There are more than a few flecks of gray in Ilya Kovalchuk’s hair now, five years after he left the New Jersey Devils and the NHL to play in his native Russia.
In another sure sign of the passage of time, the pace in the NHL has become much faster during his absence. Kovalchuk acknowledged that Friday, before the Kings opened the season with a 3-2 overtime loss to the San Jose Sharks at Staples Center, but he’s not prepared to concede anything.
“I’m trying to keep up. I’m young 35,” said Kovalchuk, who signed a three-year, $18.75-million contract last summer with the goal-starved Kings. “It is [faster], but speed is not everything. You’ve got to understand the game to be in the right position and sometimes less speed is better. You’ve got to use your tools, what you know the best, what you can do the best, and play the game like the coaches ask you.”
Kovalchuk’s mission is to score goals, especially on the power play. The Kings ranked 16th in the NHL last season by scoring an average of 2.89 goals per game — they were 17th in power-play efficiency at 20.4% — and that wasn’t enough to support their league-leading defense.
They had to change something after they were shut out by Vegas in the first and last games of a first-round playoff sweep and scored only three goals. Unable to develop a young scorer, they signed an old one. Kovalchuk has done it before: He piled up 417 goals and 816 points in 816 games with Atlanta and New Jersey and he was voted the most valuable player in Russia’s gold-medal triumph at the Pyeongchang Olympics, a tournament weakened by the absence of NHL players. Whether he still can score enough goals in the NHL to make an impact might determine the Kings’ fate this season.
Tempting though it might be to make an instant judgment, it will take time to reach a fair verdict. Kovalchuk played 20 minutes 15 seconds Friday, including 5:36 on the power play, and was credited with two shots on goal, three attempts that were blocked, and one shot that missed the net.
He’s still adjusting to unfamiliar sights and sounds and linemates; he said after the morning skate Friday that while playing an exhibition game at Staples Center he felt like he had played in a football stadium, so cavernous is his new home arena compared to those in Russia’s Kontinental Hockey League. The ice surfaces of NHL rinks are 15 feet narrower, at 85 feet, and that’s another recalibration for him to make.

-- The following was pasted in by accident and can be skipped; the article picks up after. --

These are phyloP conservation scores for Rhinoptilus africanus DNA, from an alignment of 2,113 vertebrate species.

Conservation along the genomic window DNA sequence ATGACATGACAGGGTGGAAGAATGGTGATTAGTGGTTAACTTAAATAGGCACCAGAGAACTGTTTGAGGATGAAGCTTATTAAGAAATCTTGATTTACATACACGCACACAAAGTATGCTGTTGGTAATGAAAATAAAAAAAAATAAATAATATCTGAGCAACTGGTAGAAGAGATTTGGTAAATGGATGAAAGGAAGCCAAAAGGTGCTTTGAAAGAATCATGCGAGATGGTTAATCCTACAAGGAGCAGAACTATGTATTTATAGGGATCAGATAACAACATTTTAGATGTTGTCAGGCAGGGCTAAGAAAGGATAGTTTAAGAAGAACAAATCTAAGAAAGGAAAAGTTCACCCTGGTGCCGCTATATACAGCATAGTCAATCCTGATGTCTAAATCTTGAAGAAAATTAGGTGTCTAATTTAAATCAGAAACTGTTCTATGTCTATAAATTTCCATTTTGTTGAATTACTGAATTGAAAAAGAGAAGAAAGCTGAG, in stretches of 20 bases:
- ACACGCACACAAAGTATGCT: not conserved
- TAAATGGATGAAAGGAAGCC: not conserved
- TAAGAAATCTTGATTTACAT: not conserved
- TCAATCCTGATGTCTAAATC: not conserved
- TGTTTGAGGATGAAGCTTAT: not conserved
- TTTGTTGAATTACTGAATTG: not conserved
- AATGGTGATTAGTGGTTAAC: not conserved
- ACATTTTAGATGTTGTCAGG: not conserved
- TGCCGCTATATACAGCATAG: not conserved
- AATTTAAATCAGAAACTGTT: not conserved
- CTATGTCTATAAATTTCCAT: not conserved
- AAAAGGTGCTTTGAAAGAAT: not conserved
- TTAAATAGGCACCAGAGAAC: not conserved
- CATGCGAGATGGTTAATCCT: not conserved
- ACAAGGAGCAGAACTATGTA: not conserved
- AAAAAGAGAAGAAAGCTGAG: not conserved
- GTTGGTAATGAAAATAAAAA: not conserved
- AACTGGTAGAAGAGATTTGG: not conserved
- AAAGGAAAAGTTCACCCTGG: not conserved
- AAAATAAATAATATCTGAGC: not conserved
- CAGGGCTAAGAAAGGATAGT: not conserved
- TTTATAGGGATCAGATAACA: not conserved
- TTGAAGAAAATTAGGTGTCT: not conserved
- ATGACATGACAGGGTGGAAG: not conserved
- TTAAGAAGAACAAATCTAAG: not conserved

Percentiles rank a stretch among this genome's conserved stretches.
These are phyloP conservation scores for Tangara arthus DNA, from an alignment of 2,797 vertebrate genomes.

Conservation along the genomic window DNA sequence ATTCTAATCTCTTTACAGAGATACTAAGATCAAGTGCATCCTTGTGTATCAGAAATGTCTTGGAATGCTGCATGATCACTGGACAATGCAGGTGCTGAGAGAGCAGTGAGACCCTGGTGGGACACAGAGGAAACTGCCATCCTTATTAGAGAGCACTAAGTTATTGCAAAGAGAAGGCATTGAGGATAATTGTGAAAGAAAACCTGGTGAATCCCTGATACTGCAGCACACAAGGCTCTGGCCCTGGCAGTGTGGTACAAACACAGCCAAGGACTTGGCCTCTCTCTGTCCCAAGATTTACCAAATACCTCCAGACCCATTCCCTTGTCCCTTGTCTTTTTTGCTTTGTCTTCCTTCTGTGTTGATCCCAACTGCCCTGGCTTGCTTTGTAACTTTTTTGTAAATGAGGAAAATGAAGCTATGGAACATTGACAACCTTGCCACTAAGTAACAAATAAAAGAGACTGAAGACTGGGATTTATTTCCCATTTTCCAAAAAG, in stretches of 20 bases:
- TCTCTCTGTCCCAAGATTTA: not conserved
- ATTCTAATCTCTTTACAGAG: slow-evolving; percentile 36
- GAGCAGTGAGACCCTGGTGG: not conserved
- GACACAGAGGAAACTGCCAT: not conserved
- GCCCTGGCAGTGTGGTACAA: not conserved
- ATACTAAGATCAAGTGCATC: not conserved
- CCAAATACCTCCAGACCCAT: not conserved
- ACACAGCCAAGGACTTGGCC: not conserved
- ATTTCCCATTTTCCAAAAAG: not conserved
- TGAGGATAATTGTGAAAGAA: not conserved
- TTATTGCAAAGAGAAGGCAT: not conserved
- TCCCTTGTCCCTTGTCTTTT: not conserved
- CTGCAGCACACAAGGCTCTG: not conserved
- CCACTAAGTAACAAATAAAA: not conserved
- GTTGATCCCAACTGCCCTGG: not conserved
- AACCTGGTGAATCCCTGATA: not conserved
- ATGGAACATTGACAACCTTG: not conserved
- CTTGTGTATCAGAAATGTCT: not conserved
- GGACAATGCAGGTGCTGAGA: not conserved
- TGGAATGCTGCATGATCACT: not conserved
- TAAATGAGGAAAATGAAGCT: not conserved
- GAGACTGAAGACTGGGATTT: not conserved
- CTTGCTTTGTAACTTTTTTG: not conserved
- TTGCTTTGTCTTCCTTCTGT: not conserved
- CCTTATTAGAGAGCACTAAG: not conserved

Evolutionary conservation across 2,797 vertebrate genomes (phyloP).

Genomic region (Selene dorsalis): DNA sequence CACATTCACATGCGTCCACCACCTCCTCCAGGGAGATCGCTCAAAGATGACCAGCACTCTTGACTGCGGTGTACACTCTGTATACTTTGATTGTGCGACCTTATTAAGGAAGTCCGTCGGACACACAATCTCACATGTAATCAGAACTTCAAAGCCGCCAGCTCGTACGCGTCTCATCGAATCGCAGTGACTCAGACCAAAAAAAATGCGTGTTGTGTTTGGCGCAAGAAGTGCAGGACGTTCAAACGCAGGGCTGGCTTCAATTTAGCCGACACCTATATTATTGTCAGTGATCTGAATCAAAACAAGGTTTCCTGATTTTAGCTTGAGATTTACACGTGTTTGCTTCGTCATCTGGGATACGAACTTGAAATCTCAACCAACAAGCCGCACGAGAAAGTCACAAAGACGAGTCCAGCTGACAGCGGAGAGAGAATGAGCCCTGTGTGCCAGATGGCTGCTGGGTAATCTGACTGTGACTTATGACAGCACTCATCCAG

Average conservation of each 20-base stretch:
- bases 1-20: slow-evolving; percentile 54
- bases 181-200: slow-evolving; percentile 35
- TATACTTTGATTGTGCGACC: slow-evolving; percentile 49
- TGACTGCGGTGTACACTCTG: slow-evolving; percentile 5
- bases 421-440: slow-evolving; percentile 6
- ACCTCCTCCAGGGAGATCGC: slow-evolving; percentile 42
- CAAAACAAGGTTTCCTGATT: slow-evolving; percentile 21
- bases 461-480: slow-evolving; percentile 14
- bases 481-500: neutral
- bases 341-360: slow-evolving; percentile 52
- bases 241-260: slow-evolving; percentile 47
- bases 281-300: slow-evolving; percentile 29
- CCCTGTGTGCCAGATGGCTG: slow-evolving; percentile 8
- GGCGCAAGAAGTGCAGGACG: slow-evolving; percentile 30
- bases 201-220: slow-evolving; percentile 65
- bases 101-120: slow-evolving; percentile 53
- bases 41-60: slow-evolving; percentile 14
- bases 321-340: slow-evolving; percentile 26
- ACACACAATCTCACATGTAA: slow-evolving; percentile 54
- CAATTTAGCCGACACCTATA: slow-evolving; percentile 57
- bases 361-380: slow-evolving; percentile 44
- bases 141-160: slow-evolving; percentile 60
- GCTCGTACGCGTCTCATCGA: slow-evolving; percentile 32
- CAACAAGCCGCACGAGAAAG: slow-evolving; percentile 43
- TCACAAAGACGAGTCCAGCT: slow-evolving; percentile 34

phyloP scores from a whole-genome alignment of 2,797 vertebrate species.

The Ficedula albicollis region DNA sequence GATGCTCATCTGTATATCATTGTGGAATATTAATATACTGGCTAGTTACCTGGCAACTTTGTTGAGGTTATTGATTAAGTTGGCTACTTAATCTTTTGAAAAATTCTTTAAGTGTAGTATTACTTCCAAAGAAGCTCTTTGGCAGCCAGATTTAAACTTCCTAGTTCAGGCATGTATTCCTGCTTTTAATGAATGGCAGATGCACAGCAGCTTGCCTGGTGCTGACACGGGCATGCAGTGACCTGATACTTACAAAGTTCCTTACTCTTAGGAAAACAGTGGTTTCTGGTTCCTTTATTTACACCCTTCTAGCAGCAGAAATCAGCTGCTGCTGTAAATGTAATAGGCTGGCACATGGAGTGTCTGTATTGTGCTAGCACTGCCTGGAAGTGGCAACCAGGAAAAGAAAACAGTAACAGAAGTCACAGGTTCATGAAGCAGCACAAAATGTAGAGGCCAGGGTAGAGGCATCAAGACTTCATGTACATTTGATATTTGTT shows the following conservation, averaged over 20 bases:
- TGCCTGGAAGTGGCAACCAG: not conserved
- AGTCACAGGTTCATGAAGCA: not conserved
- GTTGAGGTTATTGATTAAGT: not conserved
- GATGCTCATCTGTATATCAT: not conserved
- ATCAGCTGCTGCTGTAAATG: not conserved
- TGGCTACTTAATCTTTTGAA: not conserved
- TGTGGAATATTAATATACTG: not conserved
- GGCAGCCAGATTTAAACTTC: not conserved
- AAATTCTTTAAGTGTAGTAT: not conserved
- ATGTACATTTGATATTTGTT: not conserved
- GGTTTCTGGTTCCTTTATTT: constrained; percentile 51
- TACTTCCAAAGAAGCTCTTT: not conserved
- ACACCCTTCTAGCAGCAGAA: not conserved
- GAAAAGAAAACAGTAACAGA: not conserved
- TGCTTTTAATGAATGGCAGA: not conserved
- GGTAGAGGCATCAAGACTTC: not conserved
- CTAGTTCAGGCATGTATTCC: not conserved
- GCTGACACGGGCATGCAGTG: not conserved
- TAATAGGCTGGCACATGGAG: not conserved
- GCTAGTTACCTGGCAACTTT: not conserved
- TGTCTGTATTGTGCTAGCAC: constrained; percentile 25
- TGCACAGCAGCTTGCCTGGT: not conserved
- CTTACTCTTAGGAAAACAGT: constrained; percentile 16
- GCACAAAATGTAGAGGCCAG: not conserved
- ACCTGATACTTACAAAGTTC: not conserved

Kovalchuk played the right side on Friday with center Anze Kopitar and left wing Alex Iafallo and afterward drew praise from Stevens. Kovalchuk said he felt much better than he had during exhibition games but was critical of his and the team’s 0-for-five performance on the power play. “We’ve got to be better with the tools we’ve got,” Kovalchuk said after the game. “We’ve got to be better than what we’re at right now.”
Defenseman Drew Doughty said management’s commitment to spending money on Kovalchuk influenced his own decision to re-sign with the Kings for eight years. “He’s going to bring some great goal-scoring for us and good things in the room,” Doughty said. “He’s a lot of fun to be around, both on and off the ice. ... Very good at moving laterally and making moves around guys and opening space up for everyone else, so we’re very happy to have him and can’t wait to see what he can do for us.”
They’ll have to wait a little longer, but if Kovalchuk can recapture his scoring magic, Staples Center could be a showcase for the Kings and the Lakers, with Kovalchuk on the ice and LeBron James on the court. “He’s a little bigger,” Kovalchuk said. “It’s great. I think it’s great for the sport market in L.A. It’s already a great sports city but him to come here, I think they became right away the contenders for the title. It will be great to see them play against Golden State. It will be fun.”
How much fun the Kings have will depend on Kovalchuk.
Follow Helene Elliott on Twitter @helenenothelen